NERC GW4+ DTP PhD studentship: Of Mice and Microbes "how do burying beetles respond to competition in a changing world?"

University of Exeter - College of Life and Environmental Science

This project is one of a number that are in competition for funding from the NERC Great Western Four+ Doctoral Training Partnership (GW4+ DTP).  At least 4 fully-funded studentships that encompass the breadth of earth and environmental sciences are being offered to start in September 2017 at Exeter.  The studentships will provide funding for a stipend which is currently £14,296 per annum for 2016-2017, research costs and UK/EU tuition fees at Research Council UK rates for 42 months (3.5 years) for full-time students, pro rata for part-time students.

Main supervisor: Dr Nick Royle (Biosciences, University of Exeter)

Species interactions (inter-specific competition) often influence responses of organisms to changes in climate, and competition within species for limited resources (intra-specific competition) is the cornerstone of evolution by natural selection. Competition of either form can restrict opportunities for adaptation, but we still know little about how different forms of competition interact to shape how organisms respond to changes in their wider environment, such as changes in temperature or other climatic variables.    
Phenotypic plasticity “the environmentally-sensitive production of alternative phenotypes by a single genotype “ is a common but relatively poorly understood feature of organisms that allows organisms to respond and adapt to environmental change. Most studies have only considered responses of organisms to changes in environmental variables such as temperature or other climatic conditions (i.e., first order environmental change). However, a change in climate will affect the availability of, and hence competition for, resources too (i.e., second order environmental change). We now know there is enormous variation within and between populations in both the amount of competition experienced, and the ways in which individuals respond to this. However, despite their potential importance the effects of competition in mediating organismal responses to changes in climate have not been explored in studies of phenotypic plasticity.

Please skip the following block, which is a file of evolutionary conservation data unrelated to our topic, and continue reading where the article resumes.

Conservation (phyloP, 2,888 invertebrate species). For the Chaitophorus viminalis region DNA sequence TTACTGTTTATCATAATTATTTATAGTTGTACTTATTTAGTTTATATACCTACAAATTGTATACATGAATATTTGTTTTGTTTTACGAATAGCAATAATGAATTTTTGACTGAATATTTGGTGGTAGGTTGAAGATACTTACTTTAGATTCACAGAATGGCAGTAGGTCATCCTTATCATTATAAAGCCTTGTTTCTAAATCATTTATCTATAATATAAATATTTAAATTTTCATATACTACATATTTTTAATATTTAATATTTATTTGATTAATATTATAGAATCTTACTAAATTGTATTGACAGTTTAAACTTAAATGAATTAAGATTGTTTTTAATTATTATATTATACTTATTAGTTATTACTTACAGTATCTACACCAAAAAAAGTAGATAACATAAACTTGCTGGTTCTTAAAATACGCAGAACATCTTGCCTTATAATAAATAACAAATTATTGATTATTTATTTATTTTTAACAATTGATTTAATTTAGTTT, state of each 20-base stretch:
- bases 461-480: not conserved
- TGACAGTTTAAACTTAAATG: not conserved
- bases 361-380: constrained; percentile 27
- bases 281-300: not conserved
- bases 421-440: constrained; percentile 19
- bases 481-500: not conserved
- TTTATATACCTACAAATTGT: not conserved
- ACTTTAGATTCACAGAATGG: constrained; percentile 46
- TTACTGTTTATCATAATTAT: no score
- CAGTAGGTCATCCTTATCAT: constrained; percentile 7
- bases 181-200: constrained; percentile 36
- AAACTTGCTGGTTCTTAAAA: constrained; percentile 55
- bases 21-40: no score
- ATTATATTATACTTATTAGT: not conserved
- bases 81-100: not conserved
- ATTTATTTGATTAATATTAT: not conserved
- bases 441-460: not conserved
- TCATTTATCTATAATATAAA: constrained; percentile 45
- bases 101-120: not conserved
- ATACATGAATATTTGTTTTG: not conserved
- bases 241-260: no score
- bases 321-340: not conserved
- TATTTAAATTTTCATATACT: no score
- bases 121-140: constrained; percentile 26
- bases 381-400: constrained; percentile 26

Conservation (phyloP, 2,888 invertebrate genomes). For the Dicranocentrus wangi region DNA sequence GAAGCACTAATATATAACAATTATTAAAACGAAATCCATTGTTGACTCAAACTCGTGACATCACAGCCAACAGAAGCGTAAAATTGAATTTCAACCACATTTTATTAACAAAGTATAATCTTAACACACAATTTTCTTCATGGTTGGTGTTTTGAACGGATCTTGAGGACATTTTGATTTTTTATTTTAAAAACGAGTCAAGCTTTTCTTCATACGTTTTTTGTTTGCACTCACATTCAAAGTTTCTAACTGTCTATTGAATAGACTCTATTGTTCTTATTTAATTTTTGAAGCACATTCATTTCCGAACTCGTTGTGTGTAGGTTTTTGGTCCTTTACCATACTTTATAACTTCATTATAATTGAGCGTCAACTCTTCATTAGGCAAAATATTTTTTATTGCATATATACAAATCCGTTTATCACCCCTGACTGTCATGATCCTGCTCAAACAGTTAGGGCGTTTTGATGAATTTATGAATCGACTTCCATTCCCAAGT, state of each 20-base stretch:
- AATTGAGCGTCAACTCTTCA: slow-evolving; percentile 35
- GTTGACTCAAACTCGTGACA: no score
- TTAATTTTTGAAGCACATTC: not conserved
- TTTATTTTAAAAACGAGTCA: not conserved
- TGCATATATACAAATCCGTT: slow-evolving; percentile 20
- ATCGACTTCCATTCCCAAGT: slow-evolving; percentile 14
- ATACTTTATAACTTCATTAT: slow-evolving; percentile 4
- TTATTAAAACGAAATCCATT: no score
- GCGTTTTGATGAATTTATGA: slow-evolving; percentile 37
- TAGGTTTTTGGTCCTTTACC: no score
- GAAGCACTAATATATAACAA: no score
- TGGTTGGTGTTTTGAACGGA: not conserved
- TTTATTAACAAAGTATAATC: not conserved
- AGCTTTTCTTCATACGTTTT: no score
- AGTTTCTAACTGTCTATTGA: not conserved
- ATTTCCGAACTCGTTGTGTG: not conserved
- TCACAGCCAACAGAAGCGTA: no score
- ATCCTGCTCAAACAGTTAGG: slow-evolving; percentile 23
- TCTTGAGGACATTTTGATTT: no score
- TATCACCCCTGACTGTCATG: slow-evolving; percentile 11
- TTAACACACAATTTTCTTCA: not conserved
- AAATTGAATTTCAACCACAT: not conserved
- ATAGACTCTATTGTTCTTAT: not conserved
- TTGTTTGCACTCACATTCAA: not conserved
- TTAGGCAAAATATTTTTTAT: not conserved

This project will address this gap to test the prediction that competition acts as a constraint on the ability of organisms to adapt to changes in the wider environment. Nicrophorus vespilloides burying beetles are an ideal study organism to test this hypothesis as their reproduction is dependent upon winning access to a small vertebrate carcass to breed on. This means resource availability is readily amenable to experimental manipulation in the lab and field. These breeding resources are defendable, ephemeral resources in the wild so there is considerable variation in the amount of competition both from other burying beetles (intra-specific competition) and other species (such as microbes) for access to these vital resources. The project will use experimental manipulation of intra-specific and inter-specific (microbial) competition and temperature in N. vespilloides burying beetles in the lab and the field, and microbiology to quantify the plasticity of key behavioural (e.g., parental care) and physiological (e.g., beetle antimicrobial secretions) traits, and then develop and test competition models of indirect genetic effects in order to model the evolutionary outcomes. This will increase our understanding of the consequences of competition for the evolution of phenotypic plasticity and organismal adaptation and evolution in general.

See for full details and how to apply.

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